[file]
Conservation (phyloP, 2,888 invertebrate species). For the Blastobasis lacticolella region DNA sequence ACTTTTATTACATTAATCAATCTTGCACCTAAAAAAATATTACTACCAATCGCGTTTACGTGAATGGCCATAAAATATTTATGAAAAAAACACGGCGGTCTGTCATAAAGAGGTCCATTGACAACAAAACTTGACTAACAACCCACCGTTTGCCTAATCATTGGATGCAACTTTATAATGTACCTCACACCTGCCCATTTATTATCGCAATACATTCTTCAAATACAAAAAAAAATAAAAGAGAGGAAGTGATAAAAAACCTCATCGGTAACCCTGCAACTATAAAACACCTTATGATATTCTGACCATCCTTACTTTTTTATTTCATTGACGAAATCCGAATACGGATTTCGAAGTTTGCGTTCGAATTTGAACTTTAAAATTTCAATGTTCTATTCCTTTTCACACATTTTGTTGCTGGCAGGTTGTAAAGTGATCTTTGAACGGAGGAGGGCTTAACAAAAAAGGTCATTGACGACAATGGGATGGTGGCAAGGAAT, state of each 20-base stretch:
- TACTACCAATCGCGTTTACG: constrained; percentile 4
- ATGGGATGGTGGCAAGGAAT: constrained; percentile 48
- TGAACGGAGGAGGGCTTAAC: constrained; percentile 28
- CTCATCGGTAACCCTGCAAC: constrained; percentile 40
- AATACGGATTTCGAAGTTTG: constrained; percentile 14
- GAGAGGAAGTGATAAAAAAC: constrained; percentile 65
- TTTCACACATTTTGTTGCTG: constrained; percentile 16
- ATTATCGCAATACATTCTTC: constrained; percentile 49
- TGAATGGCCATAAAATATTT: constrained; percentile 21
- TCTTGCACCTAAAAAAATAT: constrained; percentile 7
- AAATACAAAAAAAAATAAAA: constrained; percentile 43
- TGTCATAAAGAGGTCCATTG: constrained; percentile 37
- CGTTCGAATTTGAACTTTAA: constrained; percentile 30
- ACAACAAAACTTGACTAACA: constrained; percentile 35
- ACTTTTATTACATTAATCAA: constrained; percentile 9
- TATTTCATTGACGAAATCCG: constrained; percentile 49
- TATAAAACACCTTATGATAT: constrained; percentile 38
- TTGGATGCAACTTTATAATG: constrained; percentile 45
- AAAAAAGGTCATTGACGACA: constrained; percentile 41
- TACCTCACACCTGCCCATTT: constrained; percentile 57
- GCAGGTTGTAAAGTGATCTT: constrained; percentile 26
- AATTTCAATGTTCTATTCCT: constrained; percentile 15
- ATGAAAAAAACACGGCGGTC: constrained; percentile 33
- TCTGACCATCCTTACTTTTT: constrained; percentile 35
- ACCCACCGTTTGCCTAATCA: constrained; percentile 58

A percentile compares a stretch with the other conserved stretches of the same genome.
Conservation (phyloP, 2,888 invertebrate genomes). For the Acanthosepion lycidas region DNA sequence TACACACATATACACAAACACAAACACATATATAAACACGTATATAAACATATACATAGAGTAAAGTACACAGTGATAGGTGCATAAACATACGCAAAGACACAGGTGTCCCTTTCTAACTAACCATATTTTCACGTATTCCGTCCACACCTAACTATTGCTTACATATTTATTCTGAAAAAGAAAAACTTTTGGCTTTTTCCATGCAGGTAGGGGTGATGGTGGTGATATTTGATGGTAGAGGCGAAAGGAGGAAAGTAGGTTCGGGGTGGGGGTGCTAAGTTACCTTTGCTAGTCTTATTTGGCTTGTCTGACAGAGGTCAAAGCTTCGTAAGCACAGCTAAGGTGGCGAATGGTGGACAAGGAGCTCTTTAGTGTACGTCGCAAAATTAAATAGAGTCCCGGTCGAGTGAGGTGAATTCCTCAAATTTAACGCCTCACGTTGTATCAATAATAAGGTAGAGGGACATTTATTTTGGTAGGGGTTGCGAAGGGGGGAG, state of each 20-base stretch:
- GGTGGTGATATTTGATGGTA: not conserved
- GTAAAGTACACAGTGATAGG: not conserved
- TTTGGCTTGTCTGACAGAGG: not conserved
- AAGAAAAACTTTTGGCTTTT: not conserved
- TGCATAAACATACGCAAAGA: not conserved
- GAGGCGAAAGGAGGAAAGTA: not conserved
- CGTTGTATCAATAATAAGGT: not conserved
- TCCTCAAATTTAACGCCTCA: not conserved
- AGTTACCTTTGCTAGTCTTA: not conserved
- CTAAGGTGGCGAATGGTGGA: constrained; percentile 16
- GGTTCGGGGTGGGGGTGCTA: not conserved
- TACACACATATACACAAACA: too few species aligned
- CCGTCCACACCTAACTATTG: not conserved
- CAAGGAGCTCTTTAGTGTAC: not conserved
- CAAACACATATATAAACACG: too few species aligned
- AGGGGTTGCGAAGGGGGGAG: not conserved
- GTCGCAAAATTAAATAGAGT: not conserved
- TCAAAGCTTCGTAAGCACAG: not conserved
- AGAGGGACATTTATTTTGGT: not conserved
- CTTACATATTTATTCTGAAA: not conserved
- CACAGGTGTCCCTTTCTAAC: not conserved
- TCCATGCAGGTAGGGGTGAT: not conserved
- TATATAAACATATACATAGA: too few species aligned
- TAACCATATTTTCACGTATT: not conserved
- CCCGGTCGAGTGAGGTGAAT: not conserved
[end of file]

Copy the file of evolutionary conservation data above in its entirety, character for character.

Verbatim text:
Conservation (phyloP, 2,888 invertebrate species). For the Blastobasis lacticolella region DNA sequence ACTTTTATTACATTAATCAATCTTGCACCTAAAAAAATATTACTACCAATCGCGTTTACGTGAATGGCCATAAAATATTTATGAAAAAAACACGGCGGTCTGTCATAAAGAGGTCCATTGACAACAAAACTTGACTAACAACCCACCGTTTGCCTAATCATTGGATGCAACTTTATAATGTACCTCACACCTGCCCATTTATTATCGCAATACATTCTTCAAATACAAAAAAAAATAAAAGAGAGGAAGTGATAAAAAACCTCATCGGTAACCCTGCAACTATAAAACACCTTATGATATTCTGACCATCCTTACTTTTTTATTTCATTGACGAAATCCGAATACGGATTTCGAAGTTTGCGTTCGAATTTGAACTTTAAAATTTCAATGTTCTATTCCTTTTCACACATTTTGTTGCTGGCAGGTTGTAAAGTGATCTTTGAACGGAGGAGGGCTTAACAAAAAAGGTCATTGACGACAATGGGATGGTGGCAAGGAAT, state of each 20-base stretch:
- TACTACCAATCGCGTTTACG: constrained; percentile 4
- ATGGGATGGTGGCAAGGAAT: constrained; percentile 48
- TGAACGGAGGAGGGCTTAAC: constrained; percentile 28
- CTCATCGGTAACCCTGCAAC: constrained; percentile 40
- AATACGGATTTCGAAGTTTG: constrained; percentile 14
- GAGAGGAAGTGATAAAAAAC: constrained; percentile 65
- TTTCACACATTTTGTTGCTG: constrained; percentile 16
- ATTATCGCAATACATTCTTC: constrained; percentile 49
- TGAATGGCCATAAAATATTT: constrained; percentile 21
- TCTTGCACCTAAAAAAATAT: constrained; percentile 7
- AAATACAAAAAAAAATAAAA: constrained; percentile 43
- TGTCATAAAGAGGTCCATTG: constrained; percentile 37
- CGTTCGAATTTGAACTTTAA: constrained; percentile 30
- ACAACAAAACTTGACTAACA: constrained; percentile 35
- ACTTTTATTACATTAATCAA: constrained; percentile 9
- TATTTCATTGACGAAATCCG: constrained; percentile 49
- TATAAAACACCTTATGATAT: constrained; percentile 38
- TTGGATGCAACTTTATAATG: constrained; percentile 45
- AAAAAAGGTCATTGACGACA: constrained; percentile 41
- TACCTCACACCTGCCCATTT: constrained; percentile 57
- GCAGGTTGTAAAGTGATCTT: constrained; percentile 26
- AATTTCAATGTTCTATTCCT: constrained; percentile 15
- ATGAAAAAAACACGGCGGTC: constrained; percentile 33
- TCTGACCATCCTTACTTTTT: constrained; percentile 35
- ACCCACCGTTTGCCTAATCA: constrained; percentile 58

A percentile compares a stretch with the other conserved stretches of the same genome.
Conservation (phyloP, 2,888 invertebrate genomes). For the Acanthosepion lycidas region DNA sequence TACACACATATACACAAACACAAACACATATATAAACACGTATATAAACATATACATAGAGTAAAGTACACAGTGATAGGTGCATAAACATACGCAAAGACACAGGTGTCCCTTTCTAACTAACCATATTTTCACGTATTCCGTCCACACCTAACTATTGCTTACATATTTATTCTGAAAAAGAAAAACTTTTGGCTTTTTCCATGCAGGTAGGGGTGATGGTGGTGATATTTGATGGTAGAGGCGAAAGGAGGAAAGTAGGTTCGGGGTGGGGGTGCTAAGTTACCTTTGCTAGTCTTATTTGGCTTGTCTGACAGAGGTCAAAGCTTCGTAAGCACAGCTAAGGTGGCGAATGGTGGACAAGGAGCTCTTTAGTGTACGTCGCAAAATTAAATAGAGTCCCGGTCGAGTGAGGTGAATTCCTCAAATTTAACGCCTCACGTTGTATCAATAATAAGGTAGAGGGACATTTATTTTGGTAGGGGTTGCGAAGGGGGGAG, state of each 20-base stretch:
- GGTGGTGATATTTGATGGTA: not conserved
- GTAAAGTACACAGTGATAGG: not conserved
- TTTGGCTTGTCTGACAGAGG: not conserved
- AAGAAAAACTTTTGGCTTTT: not conserved
- TGCATAAACATACGCAAAGA: not conserved
- GAGGCGAAAGGAGGAAAGTA: not conserved
- CGTTGTATCAATAATAAGGT: not conserved
- TCCTCAAATTTAACGCCTCA: not conserved
- AGTTACCTTTGCTAGTCTTA: not conserved
- CTAAGGTGGCGAATGGTGGA: constrained; percentile 16
- GGTTCGGGGTGGGGGTGCTA: not conserved
- TACACACATATACACAAACA: too few species aligned
- CCGTCCACACCTAACTATTG: not conserved
- CAAGGAGCTCTTTAGTGTAC: not conserved
- CAAACACATATATAAACACG: too few species aligned
- AGGGGTTGCGAAGGGGGGAG: not conserved
- GTCGCAAAATTAAATAGAGT: not conserved
- TCAAAGCTTCGTAAGCACAG: not conserved
- AGAGGGACATTTATTTTGGT: not conserved
- CTTACATATTTATTCTGAAA: not conserved
- CACAGGTGTCCCTTTCTAAC: not conserved
- TCCATGCAGGTAGGGGTGAT: not conserved
- TATATAAACATATACATAGA: too few species aligned
- TAACCATATTTTCACGTATT: not conserved
- CCCGGTCGAGTGAGGTGAAT: not conserved